Using our hands and bodies has been the dominant means of control since the dawn of time. This of course is natural for activities like farming and hunting and made a lot of sense as service businesses emerged. As our machines got more intricate and complex, touch made a lot of sense for mechanical devices, and interestingly enough even in the rise of electronics, using buttons, knobs, and various finger-based controls has been pervasive.
When I started Sensory 25 years ago, I thought the time had come for Sensory functions (gestures, voice, and computer vision) using AI to replace all the touch controls. My logic was simply that our consumer electronics had become so full of features and capabilities that we didn’t even know how to access them. One of Sensory’s early customers was called “Flashing 12.” I loved the name as it accurately stated the problem with VCR’s…a lot of them had flashing 12’s because nobody knew how to set the time.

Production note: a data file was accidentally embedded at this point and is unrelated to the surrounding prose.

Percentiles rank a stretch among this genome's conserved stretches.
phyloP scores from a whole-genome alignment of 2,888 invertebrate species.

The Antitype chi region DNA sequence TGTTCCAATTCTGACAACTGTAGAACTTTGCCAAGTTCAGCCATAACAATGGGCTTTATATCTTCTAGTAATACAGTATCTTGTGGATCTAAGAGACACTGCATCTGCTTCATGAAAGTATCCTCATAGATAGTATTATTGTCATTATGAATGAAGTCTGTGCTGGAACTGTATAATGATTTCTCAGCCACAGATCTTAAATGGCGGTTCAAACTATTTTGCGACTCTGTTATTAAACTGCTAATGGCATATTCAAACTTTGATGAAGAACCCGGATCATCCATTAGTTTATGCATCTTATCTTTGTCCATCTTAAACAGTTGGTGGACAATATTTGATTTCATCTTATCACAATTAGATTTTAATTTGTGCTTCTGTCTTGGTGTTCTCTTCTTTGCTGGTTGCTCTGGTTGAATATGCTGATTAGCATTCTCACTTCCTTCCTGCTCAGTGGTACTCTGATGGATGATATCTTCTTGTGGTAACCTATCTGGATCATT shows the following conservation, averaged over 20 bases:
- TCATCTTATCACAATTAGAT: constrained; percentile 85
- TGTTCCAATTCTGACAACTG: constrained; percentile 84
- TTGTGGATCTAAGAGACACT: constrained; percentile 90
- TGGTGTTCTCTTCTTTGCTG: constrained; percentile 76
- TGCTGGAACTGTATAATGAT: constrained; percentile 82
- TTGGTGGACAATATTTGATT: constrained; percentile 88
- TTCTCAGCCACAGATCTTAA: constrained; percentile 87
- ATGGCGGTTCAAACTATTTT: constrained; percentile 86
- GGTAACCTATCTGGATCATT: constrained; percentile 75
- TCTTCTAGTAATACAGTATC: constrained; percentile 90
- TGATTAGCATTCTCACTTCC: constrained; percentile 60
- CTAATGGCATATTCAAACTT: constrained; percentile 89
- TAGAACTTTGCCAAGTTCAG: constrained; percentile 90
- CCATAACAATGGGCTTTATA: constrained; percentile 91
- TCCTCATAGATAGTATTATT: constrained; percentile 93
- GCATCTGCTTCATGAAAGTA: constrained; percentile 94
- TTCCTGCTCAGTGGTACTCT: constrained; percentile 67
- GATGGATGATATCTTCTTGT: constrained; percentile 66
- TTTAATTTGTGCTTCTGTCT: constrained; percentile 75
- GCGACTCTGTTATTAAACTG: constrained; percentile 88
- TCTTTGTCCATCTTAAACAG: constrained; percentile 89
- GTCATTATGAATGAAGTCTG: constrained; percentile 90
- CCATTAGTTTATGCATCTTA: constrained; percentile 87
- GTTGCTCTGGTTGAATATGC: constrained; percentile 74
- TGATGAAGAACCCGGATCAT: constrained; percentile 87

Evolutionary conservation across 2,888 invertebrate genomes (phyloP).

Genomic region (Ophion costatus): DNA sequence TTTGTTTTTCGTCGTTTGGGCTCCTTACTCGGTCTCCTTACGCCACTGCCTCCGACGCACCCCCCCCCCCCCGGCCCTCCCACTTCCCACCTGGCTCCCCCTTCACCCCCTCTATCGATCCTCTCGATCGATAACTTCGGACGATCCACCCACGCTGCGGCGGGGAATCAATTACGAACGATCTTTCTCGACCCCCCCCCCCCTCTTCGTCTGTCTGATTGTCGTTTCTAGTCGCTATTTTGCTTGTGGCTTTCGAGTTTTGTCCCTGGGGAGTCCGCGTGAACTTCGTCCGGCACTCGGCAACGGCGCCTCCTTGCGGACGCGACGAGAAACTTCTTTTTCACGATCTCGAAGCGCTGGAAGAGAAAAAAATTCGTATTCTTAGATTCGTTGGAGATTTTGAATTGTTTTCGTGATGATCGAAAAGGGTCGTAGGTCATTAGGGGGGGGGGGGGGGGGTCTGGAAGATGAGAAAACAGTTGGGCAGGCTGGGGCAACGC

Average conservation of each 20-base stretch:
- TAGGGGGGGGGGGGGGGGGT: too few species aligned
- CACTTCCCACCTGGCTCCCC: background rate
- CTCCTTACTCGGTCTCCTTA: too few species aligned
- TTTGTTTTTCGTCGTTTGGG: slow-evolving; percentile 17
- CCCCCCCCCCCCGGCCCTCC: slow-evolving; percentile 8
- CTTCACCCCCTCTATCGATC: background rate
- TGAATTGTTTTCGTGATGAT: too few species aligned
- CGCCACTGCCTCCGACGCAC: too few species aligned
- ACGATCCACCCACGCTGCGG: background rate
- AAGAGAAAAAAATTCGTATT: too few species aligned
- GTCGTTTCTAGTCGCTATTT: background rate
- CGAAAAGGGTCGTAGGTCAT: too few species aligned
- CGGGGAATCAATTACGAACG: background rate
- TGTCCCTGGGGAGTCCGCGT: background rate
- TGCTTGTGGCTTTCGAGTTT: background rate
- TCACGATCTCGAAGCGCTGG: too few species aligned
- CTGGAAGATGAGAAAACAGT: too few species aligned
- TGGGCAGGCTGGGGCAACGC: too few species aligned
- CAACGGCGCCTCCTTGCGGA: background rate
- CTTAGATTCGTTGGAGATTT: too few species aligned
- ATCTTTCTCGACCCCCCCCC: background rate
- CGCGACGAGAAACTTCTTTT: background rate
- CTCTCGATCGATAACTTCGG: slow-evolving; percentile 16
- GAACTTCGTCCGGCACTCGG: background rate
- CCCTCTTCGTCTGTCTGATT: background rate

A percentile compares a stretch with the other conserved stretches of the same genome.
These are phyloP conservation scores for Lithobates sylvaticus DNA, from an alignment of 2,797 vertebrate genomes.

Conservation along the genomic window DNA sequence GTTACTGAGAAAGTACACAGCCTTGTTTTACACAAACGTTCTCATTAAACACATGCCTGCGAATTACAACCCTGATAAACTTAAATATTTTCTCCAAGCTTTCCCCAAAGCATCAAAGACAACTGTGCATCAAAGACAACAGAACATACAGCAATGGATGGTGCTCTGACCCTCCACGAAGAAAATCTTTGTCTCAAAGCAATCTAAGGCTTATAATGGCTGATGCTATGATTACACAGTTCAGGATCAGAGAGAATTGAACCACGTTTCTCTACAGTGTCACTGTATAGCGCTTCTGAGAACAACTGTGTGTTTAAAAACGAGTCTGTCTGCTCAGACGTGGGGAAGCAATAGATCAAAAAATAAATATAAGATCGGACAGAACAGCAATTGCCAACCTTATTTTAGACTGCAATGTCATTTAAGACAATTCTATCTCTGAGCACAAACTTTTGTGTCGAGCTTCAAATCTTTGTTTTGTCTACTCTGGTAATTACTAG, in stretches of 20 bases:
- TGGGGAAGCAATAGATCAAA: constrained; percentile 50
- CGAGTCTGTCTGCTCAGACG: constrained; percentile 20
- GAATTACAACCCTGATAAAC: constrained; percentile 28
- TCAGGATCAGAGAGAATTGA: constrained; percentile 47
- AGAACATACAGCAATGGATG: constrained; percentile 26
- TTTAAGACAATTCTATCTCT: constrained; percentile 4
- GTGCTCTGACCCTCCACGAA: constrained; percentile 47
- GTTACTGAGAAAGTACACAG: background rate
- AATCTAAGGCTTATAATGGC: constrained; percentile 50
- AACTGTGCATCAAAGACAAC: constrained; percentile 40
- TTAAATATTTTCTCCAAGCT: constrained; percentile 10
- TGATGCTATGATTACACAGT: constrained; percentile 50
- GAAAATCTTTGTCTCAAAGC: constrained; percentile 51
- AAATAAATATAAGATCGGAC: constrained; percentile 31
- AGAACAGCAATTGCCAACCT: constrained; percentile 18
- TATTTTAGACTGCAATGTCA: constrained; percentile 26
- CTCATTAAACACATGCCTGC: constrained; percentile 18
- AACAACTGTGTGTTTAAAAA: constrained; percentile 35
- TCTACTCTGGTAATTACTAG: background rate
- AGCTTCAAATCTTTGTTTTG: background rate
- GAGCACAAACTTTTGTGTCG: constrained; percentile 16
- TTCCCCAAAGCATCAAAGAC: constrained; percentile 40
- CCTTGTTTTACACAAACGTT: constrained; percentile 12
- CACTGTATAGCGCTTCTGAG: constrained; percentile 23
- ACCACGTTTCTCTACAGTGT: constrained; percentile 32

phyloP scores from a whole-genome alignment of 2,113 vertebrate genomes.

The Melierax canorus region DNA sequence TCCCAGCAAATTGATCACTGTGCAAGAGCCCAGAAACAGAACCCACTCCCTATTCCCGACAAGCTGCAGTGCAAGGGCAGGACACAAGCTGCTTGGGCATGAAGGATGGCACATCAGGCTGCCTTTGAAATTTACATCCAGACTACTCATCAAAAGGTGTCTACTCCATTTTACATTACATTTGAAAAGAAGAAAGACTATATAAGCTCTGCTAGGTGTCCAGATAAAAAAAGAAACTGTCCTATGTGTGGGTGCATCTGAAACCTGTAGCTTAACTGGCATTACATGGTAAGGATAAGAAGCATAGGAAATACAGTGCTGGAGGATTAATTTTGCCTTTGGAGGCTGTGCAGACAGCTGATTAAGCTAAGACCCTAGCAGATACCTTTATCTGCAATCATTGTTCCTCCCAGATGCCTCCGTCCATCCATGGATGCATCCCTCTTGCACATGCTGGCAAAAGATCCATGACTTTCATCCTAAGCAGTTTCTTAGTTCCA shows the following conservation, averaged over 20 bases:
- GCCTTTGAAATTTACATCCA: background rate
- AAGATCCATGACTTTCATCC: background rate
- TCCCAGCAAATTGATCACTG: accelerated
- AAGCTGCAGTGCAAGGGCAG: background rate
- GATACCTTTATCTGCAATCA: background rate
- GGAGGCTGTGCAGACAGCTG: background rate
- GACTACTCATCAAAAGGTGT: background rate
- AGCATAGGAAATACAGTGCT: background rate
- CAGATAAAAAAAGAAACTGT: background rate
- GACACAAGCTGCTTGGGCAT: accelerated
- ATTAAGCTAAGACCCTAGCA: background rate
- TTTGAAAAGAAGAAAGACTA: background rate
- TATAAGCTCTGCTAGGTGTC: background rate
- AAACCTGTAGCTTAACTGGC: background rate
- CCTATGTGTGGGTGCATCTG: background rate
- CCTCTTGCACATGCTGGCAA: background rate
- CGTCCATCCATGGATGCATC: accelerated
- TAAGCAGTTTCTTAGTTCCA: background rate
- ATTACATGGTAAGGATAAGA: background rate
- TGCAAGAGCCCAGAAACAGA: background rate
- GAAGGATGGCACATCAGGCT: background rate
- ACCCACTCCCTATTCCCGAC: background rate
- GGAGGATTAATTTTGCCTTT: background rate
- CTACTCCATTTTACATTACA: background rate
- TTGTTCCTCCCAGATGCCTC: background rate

Of course, I was right, but about 20 years too early. In the last decade we have seen the rise of voice interfaces and the value that they create at home and in cars and even on our personal devices like mobile phones. But so many of our shared devices still use touch!